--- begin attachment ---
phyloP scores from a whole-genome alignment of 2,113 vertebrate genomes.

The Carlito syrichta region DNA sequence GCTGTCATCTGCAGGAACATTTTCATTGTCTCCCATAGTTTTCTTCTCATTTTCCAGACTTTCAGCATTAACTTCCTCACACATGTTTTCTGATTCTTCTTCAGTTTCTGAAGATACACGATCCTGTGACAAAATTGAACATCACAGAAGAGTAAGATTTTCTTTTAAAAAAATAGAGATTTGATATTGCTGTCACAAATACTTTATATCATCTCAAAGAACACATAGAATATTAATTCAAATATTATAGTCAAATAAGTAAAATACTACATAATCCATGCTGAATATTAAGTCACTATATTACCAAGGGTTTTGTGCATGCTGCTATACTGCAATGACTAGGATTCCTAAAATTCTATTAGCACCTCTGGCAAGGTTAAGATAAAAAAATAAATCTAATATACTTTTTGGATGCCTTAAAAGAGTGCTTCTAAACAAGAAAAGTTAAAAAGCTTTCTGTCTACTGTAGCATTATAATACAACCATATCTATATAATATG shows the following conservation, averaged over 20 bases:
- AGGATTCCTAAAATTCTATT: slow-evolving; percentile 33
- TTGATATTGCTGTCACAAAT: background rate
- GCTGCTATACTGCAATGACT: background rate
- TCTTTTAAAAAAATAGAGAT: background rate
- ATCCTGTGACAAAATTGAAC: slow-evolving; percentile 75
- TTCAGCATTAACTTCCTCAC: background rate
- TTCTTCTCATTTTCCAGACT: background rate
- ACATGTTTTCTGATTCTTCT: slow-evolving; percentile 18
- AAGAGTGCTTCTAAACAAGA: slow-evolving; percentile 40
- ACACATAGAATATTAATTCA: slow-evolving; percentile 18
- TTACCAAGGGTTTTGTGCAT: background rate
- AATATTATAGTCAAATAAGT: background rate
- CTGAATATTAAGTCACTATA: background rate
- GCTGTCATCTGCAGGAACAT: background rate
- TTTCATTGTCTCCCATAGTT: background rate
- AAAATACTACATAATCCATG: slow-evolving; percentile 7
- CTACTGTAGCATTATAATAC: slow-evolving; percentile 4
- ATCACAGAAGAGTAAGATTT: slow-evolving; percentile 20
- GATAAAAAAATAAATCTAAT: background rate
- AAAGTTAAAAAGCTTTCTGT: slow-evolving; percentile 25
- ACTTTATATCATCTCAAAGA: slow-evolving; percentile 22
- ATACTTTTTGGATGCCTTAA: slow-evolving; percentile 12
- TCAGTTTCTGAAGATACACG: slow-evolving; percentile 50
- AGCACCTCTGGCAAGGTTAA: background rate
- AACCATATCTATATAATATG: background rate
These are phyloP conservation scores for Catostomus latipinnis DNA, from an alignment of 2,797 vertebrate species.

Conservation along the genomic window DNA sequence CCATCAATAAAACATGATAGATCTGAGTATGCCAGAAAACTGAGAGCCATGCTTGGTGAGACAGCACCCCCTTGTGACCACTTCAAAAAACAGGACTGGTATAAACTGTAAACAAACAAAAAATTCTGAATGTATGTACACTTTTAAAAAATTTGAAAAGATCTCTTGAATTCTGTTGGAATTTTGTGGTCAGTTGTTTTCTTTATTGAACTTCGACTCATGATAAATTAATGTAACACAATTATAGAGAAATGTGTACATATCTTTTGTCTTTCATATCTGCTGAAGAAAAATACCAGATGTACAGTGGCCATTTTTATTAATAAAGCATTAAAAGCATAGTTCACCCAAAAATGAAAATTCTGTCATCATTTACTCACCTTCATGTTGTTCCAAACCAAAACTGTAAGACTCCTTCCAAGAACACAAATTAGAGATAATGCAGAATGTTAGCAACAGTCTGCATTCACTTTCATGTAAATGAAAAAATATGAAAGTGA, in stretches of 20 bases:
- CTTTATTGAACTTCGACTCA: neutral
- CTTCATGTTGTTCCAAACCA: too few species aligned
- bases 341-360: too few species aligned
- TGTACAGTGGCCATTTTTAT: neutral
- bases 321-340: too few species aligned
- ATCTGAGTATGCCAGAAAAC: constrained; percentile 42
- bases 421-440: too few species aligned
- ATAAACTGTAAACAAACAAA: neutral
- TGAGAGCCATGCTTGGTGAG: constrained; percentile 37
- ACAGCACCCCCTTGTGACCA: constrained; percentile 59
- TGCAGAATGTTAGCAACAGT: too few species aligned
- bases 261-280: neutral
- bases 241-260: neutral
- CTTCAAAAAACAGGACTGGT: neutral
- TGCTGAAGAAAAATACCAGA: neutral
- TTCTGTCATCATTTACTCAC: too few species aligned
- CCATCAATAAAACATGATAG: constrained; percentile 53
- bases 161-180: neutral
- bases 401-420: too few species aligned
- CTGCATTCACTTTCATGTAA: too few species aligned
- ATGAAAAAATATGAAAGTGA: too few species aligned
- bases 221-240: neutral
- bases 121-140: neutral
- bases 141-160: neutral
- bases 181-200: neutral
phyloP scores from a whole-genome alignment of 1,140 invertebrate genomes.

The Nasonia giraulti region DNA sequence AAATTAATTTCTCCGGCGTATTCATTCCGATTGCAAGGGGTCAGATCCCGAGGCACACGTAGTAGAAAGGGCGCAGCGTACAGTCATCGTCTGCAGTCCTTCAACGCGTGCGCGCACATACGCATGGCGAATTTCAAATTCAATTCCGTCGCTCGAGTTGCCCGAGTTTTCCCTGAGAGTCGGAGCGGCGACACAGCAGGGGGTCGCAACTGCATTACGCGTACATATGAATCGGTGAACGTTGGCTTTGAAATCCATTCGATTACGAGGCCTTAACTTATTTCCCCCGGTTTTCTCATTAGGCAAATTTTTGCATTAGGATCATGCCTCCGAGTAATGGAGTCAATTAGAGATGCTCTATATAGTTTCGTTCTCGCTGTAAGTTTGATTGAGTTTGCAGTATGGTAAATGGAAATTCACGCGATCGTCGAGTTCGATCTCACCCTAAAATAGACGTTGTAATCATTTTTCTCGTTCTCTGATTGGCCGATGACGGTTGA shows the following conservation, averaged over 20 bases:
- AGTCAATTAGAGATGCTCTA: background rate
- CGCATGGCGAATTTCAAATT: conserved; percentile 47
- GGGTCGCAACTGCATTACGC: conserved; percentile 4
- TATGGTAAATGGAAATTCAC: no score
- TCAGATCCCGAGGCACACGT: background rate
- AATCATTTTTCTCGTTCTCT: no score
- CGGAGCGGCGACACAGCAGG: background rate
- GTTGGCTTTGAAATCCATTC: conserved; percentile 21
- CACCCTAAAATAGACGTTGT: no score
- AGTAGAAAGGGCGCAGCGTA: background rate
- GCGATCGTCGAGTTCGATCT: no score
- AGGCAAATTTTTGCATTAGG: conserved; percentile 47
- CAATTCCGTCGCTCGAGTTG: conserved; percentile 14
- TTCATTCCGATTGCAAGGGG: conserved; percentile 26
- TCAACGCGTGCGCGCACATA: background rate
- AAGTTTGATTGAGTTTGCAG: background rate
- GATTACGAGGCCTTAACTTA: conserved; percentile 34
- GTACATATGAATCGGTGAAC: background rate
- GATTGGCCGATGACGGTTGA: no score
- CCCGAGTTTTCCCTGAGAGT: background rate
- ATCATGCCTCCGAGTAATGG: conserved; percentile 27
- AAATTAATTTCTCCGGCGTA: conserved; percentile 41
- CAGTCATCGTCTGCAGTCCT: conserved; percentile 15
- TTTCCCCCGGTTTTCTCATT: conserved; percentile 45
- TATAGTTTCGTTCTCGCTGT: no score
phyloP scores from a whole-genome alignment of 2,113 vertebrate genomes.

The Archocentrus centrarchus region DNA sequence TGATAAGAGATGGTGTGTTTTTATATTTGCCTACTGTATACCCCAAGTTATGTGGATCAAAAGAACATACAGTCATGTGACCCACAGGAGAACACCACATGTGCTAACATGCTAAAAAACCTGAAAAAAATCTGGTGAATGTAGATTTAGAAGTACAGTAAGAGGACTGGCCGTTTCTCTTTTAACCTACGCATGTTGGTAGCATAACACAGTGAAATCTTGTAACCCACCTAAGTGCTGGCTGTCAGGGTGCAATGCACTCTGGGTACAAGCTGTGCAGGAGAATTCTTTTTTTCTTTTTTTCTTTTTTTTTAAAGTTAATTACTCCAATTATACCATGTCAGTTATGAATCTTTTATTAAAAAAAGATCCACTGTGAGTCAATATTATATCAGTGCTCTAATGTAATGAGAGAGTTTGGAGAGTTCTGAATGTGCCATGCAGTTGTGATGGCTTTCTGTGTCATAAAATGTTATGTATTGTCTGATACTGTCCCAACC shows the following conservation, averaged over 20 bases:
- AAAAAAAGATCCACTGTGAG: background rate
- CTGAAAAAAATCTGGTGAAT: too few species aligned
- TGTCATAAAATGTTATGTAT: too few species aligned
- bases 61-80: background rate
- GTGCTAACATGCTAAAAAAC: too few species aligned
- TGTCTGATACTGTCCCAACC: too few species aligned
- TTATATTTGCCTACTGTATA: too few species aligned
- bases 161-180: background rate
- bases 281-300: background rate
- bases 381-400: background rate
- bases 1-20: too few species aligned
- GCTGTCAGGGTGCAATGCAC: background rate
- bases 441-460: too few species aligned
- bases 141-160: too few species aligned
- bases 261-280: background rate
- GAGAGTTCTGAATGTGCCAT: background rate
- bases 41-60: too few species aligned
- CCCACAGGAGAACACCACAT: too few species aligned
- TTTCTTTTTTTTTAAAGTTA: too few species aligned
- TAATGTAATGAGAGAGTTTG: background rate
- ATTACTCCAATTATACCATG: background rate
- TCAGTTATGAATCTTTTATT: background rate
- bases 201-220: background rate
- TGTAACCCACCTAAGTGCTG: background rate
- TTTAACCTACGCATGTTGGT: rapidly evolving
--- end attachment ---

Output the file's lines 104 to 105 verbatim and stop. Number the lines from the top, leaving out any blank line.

- ATTACTCCAATTATACCATG: background rate
- TCAGTTATGAATCTTTTATT: background rate